The other approach is the one favored by the National Science Foundation through its funded programs for integrated mathematics curricula. These have a different focus, trying to teach mathematics in the context of real-world problems. These connections can be made through various approaches, including single-course integration, broad planning across or within departments, team teaching, short- or long-term projects, thematic projects/units, and even academies devoted to math and science.

Unfortunately, because teaching integrated mathematics has involved cooperative learning, alternative assessments, and the "teacher as a guide" methodology, it has sparked "math wars" that question its value. In addition, when teachers take on the challenge of teaching integrated mathematics, sometimes they are not as well prepared as they should be, giving rise to the accusation that "fuzzy math" is being taught instead.

Integrate intelligently

The first way to avoid problems like these, says Whitin, is to realize that integration for its own sake is not the goal. "Teachers have to feel the value of it as learners before they see the benefit to kids. Workshops that engage teachers where they can see mathematics emerging as a tool, then they begin to see its relevance."

Even getting to that first step can be difficult, however, says Hope Martin, author of a number of math integration activity books for teachers and a consultant to the Illinois Math and Science Academy.

"Math teachers feel the need to tie mathematics, but I find there is a great deal of unhappiness when English and math teachers are brought into a math integration workshop," says Martin. "My focus is how can we tie math to real-world focus."

As an example of real-world focus, Whitin described an interdisciplinary activity in an article he co-authored with his wife, Phyllis Whitin, also an instructor at Queens College, called "Where Is the Mathematics in Interdisciplinary Studies?" The Whitins describe a first-grade class going outside to hunt for insects in early spring, leading to investigations about insect life cycles (time), how far grasshoppers can jump (length), and why spiders build webs in corners (spatial relations).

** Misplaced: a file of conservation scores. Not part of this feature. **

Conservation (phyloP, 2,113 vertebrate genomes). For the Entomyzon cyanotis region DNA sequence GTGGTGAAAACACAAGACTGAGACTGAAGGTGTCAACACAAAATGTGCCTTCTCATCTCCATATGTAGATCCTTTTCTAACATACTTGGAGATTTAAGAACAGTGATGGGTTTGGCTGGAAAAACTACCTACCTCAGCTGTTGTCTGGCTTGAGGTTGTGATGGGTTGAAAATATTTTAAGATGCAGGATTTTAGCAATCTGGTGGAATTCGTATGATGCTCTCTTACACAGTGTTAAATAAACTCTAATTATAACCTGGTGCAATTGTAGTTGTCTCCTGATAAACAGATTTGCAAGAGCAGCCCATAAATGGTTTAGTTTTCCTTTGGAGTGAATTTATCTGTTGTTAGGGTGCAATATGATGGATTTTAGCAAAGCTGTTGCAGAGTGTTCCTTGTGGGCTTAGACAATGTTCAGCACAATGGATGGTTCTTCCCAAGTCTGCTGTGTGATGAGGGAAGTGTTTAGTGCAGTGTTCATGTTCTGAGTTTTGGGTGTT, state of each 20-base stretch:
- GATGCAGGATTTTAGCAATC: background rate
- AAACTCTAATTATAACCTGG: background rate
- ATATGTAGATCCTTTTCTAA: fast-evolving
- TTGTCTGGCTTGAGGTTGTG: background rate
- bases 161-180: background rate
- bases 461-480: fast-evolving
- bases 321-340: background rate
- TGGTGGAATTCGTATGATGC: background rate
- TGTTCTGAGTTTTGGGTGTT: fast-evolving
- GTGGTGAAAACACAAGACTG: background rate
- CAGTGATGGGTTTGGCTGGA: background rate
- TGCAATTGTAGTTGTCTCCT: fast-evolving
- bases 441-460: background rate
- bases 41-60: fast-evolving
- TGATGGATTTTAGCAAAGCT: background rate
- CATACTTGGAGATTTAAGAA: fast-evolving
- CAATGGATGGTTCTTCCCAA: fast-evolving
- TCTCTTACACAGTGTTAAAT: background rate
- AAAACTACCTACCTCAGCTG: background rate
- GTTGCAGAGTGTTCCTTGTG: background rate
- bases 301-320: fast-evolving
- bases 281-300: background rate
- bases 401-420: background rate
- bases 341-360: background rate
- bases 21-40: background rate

"The problem is that when you look at how math is viewed when people are doing interdisciplinary units of study, the math is often forced in a contrived way," says Whitin. "Counting the number of blocks in a pyramid during a unit on the Egyptians-so what? It doesn't serve real function or a burning question. Mathematics follows an inquisitive mind. It comes on the heels of that. It doesn't have to be forced in."

Chinni recommends that teachers interested in math integration via manipulatives or other constructivist approaches "look back to Dewey. He always emphasized the importance of teaching in a meaningful context." Second, he says, it's important to keep on eye on National Council of Teachers of Mathematics standards to make sure objectives are being met. Careful development of mathematical concepts should build on one another. "It depends on your overall curriculum for the district. You might be able to integrate math in the context of other subjects easily. Or, you want to examine your core curriculum against state standards and use those standards as ways to bring in math."

"Mathematics follows an inquisitive mind. It comes on the heels of that. It doesn't have to be forced in." -Queens College, City University of New York

In the workshops on math integration she holds in the Chicago area, Hope Martin uses two approaches to get teachers thinking. First, there's facilitating a whole group working together-usually a department or interdisciplinary team. The second way is to pair just a math and science teacher together, for example, and let them find links in what they teach. In either case, she says, the goal is to teach related skills through application. "There's a lot of decisive research that shows we do not learn in isolation. Nonsense syllables don't mean anything, and rules about operations by themselves don't make any sense, either."

Or, as Barbie could have asked and voiced the feelings of many adolescents, "When are we ever going to use this?"

Charles Shields,, is a freelance writer and 20-year veteran educator based in suburban Chicago.